Should an administrative adjudication by an agency not afforded judicial powers under the California Constitution be accorded preclusive effect in a related judicial proceeding? This Article suggests there should be no such effect, or that the legislature should create specific rules to govern its application. If neither, the author suggests that the legislature should simply limit its reach to less serious cases. The author critically examines a decision of the California Supreme Court allowing broad use of administrative collateral estoppel, a felony prosecution barred by the outcome of a welfare "fair hearing," and concludes it was wrongly decided and misapplied or misunderstood much of the precedent and legal literature on point. Backing the discussion is a tour of virtually the entire field of issue preclusion, from double jeopardy to full faith and credit, "law of the case," res judicata, collateral estoppel, and section 654 of the California Penal Code. The Article exposes the courts' difficulties in identifying them and the problems encountered in their application. It warns that some of these devices, all of which are designed to put a finality to litigation, can pose a dangerous trap for the unwary practitioner representing a client in parallel or successive administrative and judicial proceedings.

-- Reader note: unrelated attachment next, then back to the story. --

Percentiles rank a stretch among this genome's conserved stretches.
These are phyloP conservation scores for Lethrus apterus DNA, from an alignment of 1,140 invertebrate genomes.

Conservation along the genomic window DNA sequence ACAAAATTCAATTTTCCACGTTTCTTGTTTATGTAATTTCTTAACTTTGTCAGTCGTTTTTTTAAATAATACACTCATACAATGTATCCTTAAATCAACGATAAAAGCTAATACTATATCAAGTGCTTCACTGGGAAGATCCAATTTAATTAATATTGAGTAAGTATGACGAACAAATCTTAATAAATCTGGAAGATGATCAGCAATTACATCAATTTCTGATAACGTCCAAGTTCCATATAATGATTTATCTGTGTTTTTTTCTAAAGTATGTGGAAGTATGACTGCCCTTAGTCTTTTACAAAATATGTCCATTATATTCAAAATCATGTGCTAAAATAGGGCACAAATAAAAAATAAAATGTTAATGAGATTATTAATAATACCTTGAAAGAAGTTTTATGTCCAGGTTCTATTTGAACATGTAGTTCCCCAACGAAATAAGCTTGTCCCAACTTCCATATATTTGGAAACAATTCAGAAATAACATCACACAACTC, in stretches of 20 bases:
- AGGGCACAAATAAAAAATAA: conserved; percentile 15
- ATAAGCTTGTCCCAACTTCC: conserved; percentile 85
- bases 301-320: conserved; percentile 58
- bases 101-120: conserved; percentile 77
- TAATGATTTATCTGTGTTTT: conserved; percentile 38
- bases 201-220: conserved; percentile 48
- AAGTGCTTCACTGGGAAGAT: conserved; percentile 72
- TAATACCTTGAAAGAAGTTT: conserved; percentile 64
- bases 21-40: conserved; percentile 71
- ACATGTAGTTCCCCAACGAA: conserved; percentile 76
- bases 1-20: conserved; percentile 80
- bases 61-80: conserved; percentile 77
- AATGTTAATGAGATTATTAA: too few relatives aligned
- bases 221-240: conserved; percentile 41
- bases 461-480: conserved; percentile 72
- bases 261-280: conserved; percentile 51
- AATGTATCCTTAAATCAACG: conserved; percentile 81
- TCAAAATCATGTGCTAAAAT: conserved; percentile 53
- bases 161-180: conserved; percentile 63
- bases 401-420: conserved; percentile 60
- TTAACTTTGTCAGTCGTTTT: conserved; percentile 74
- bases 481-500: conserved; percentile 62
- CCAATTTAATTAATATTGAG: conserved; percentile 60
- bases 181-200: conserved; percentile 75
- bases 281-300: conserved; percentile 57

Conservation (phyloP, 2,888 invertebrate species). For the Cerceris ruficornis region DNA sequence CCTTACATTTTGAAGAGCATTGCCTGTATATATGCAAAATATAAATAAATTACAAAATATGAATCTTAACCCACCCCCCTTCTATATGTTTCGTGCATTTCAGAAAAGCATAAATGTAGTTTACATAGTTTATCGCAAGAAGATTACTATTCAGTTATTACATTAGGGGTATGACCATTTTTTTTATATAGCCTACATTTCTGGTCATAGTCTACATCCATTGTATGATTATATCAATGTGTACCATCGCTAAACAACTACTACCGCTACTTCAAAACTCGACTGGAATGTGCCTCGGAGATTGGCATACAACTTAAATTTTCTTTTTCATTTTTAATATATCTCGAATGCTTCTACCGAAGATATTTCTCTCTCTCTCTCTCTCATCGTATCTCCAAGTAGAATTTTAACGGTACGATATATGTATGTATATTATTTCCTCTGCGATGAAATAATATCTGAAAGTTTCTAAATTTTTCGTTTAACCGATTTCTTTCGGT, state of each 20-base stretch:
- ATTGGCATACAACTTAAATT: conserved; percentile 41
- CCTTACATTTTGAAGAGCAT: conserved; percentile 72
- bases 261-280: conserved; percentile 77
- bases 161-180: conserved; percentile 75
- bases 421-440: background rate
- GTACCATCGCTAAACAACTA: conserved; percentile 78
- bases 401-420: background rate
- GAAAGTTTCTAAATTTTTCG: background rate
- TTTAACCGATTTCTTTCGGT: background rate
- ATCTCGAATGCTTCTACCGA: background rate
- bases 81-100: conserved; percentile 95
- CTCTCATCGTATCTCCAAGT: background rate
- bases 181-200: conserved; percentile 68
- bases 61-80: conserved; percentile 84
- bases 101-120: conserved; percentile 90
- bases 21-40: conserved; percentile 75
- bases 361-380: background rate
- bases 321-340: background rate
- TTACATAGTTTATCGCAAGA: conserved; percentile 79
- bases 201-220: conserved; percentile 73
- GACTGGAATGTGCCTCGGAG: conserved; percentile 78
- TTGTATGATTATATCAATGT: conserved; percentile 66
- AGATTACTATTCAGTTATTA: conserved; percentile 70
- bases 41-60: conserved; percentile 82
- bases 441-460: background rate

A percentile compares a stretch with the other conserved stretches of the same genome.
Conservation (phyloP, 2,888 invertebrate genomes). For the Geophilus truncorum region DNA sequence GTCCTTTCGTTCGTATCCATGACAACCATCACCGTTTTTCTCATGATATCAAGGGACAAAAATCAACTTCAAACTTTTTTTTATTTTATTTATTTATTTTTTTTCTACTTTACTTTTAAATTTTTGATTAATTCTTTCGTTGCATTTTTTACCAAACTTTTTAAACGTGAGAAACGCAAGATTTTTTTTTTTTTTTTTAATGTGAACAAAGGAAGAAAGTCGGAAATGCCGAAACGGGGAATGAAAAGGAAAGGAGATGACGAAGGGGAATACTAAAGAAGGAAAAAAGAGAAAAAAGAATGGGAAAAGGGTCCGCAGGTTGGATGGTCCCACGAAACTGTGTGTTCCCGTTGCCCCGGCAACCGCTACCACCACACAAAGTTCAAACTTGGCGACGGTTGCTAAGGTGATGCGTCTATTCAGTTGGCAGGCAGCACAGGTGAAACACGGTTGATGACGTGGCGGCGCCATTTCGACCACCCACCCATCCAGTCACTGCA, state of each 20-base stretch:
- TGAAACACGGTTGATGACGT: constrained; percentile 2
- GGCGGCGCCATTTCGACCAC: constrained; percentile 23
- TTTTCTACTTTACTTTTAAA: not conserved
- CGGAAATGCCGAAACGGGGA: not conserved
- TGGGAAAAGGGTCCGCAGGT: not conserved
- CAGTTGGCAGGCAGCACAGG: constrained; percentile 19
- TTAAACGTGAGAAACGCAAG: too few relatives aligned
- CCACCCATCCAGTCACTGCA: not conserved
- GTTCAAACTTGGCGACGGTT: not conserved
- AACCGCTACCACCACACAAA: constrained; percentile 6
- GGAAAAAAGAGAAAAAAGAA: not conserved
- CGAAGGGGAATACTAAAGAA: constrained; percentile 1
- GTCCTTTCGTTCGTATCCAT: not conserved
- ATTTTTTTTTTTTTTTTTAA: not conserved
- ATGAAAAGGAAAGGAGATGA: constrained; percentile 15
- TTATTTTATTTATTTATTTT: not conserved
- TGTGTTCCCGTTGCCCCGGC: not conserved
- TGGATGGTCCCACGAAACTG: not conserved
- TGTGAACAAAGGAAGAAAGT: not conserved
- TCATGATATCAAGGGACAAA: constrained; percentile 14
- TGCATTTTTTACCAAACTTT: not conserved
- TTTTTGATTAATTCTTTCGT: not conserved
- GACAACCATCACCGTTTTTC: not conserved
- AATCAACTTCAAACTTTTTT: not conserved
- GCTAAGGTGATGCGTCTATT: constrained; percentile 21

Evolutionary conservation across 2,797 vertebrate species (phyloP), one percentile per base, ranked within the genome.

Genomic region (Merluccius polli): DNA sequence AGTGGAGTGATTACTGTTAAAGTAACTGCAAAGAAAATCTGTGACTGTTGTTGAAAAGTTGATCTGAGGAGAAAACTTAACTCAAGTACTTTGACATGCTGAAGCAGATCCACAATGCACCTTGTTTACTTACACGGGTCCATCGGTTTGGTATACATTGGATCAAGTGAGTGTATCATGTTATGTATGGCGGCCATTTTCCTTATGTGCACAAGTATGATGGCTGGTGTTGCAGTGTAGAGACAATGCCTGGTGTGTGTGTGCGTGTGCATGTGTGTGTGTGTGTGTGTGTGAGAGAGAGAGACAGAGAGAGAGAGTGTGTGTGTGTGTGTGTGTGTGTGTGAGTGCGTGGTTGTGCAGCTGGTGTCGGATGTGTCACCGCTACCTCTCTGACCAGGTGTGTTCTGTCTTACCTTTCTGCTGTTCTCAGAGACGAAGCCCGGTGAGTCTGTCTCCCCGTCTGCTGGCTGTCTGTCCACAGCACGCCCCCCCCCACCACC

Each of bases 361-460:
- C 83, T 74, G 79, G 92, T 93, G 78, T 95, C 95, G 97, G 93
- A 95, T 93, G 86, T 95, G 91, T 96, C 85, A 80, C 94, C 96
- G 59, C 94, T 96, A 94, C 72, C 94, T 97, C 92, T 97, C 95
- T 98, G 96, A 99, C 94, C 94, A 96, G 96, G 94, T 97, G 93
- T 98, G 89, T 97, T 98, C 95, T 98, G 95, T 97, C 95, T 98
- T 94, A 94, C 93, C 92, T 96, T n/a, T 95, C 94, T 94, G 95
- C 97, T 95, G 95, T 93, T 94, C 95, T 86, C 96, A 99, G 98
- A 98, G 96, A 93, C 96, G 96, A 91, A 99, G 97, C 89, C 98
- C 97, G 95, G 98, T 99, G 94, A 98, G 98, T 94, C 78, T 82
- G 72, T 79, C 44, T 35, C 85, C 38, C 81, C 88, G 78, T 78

Thomas F. Crosby Jr.,
Administrative Collateral Estoppel in California: A Critical Evaluation of People v. Sims,
40 Hastings L.J. 907
Available at: https://repository.uchastings.edu/hastings_law_journal/vol40/iss5/1